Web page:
Sunday, May 16, 2010

A New Way of Education - part 2

Friday's tweetup sponsored by the Edmonton Public Teachers Local 37, discussed in part 1, was a definite hit.  The organization created new standards of excellence in how people can become more engaged not only in Education, but also within the community. Patrick Johner added in a comment in part 1, which is quoted below (just in case anyone missed reading it) that clarifies the two official statements.
Just to clarify for your readers, about the reference of "The first two are official statements that our total membership agreed to last year." This refers to two of Local 37's Public Vision Statements. They are stated below for easy reference:

By 2012 the Edmonton Public Teachers Local will be:
1. A leader in promoting member (Teachers) engagement in the Local, the ATA and the COMMUNITY.
2. A respected voice that advocates for policies that address issues, trends, and conditions affecting public education.
Now that you are up to speed on the previous post, I think that it is important for readers to know that Education and Community were definitely discussed!  The gathering of people was impressive, and folks sat in various little groups carrying on their own discussions.  I was centered between two groups, listening to words from @stolenfire and @Tamara_Stecyk on my right..and @ChemCath and @britl on my left. There were also a few others in the two groups that I didn't get to know. (No one knows this about me until now, but I had measles as a kid, and my left ear was infected and the inner ear was destroyed, making "dual conversations" difficult for me at times.)

What really caught my interest, and what I wanted to bring up in this post, was the conversation I had with ChemCath.  It evolved around the idea of what kids today know... or maybe more importantly do NOT know, and I have to wonder why.  We talked about many things, such as community involvement, parents, camping, cooking, exams, and learning.  Our children for the most part, have lost the art of many of these topics.  The chances of these kids knowing about sifting flour, making dough, baking... are pretty much zilch.  The kids have been saying they know little about camping, etc, and I wonder why these family type events don't happen like they used to when I was growing up.  Unless they have a calculator, the mental math skills seem lacking, and they don't seem to know how to survive without electronics.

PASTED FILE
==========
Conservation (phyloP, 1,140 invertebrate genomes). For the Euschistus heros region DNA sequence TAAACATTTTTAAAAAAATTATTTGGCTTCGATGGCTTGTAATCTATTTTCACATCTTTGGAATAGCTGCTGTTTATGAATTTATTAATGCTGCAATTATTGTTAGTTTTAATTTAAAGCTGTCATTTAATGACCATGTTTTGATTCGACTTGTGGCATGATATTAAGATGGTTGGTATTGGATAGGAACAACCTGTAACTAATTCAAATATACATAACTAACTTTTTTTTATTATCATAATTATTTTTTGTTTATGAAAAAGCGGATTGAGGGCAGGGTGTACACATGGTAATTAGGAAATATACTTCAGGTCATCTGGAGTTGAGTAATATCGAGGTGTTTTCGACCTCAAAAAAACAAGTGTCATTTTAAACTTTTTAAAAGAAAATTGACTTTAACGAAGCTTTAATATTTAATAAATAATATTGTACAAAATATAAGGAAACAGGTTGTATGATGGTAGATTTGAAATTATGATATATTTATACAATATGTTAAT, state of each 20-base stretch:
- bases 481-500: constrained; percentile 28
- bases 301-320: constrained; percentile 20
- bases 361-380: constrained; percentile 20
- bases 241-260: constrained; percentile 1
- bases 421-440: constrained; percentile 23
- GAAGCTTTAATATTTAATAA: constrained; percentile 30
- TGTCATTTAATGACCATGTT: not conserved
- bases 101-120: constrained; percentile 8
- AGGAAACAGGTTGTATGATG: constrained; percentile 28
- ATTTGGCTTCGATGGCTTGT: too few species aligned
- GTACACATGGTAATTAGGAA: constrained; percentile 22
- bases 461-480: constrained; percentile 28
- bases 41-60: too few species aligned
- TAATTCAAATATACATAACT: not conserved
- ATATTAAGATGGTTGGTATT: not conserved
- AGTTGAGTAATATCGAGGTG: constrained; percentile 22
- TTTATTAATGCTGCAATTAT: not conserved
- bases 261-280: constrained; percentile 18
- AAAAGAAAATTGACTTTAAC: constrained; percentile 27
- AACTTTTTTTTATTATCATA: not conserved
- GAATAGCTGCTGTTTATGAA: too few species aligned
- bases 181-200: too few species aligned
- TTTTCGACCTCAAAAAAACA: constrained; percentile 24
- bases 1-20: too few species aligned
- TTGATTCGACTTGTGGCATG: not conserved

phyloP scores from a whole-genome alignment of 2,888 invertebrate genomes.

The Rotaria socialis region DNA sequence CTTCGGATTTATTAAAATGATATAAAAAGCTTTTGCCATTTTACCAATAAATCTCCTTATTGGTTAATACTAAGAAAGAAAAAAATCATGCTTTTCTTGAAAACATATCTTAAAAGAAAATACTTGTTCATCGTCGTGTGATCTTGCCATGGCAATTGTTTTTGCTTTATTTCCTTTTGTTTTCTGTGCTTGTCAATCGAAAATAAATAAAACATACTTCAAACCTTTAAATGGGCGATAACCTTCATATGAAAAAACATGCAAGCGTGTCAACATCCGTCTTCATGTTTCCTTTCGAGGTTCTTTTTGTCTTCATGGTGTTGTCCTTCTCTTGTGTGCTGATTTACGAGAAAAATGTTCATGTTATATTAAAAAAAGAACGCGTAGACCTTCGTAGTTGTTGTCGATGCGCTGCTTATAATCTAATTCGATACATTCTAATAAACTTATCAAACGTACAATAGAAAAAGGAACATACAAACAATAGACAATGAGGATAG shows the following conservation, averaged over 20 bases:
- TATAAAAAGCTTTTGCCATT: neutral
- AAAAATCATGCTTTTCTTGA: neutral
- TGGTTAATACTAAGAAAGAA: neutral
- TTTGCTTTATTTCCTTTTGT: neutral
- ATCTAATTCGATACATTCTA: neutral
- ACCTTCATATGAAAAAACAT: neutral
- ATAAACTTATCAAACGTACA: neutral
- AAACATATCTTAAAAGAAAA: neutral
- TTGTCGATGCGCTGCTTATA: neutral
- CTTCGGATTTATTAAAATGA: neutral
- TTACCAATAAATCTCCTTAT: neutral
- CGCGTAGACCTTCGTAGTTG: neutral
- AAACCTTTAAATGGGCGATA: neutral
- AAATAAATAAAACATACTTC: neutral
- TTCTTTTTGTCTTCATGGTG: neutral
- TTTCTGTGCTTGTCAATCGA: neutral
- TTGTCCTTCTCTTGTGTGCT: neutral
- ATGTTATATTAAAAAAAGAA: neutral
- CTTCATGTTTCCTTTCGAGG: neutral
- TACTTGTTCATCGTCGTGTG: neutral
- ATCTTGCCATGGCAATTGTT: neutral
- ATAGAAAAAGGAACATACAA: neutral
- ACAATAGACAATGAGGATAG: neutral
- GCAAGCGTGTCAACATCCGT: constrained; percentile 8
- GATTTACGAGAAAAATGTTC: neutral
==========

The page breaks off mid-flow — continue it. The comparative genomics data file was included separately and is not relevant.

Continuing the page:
We also had a good talk about exams, and the NEED to have written answers instead of everything being multiple choice.  Unless our children can explain HOW they got the answer, we will never really know if they truly understand the question.  Yes, it takes more time to mark those types of questions, and we seem to be leading towards making things easier for the teachers.  With all due respect, this is the WRONG reason to remove written answers in exams.

As I write this, with twitter opened in the background, a very timely comment appeared from @DaveHancockMLA at 10:07 AM... "Students say they learn best by seeing and doing".  I can't agree more, so my question is... When will teachers be allowed to do what they do best.  Are we SO caught up in the minuscule finances, that we can't re-organize structure to allow the teachers to teach, and the children to learn?

There were several groups I didn't have the time to sit in with, the time went by SO fast.  Sadly, there were also a few people I didn't introduce myself to (shame on me) and for that I deeply apologize.  So many people were there, so many discussions going on...  Perhaps a "suggested format" for future tweetups might be something along the lines of the 'speed dating' concept, where people can get into groups of 4 or 6, and then after 20 minutes or so 1/2 of the group can move to another.  I admit, it is a rather insane concept to try, especially when you get such quality discussions going on like those of this event, you just don't want to break away!

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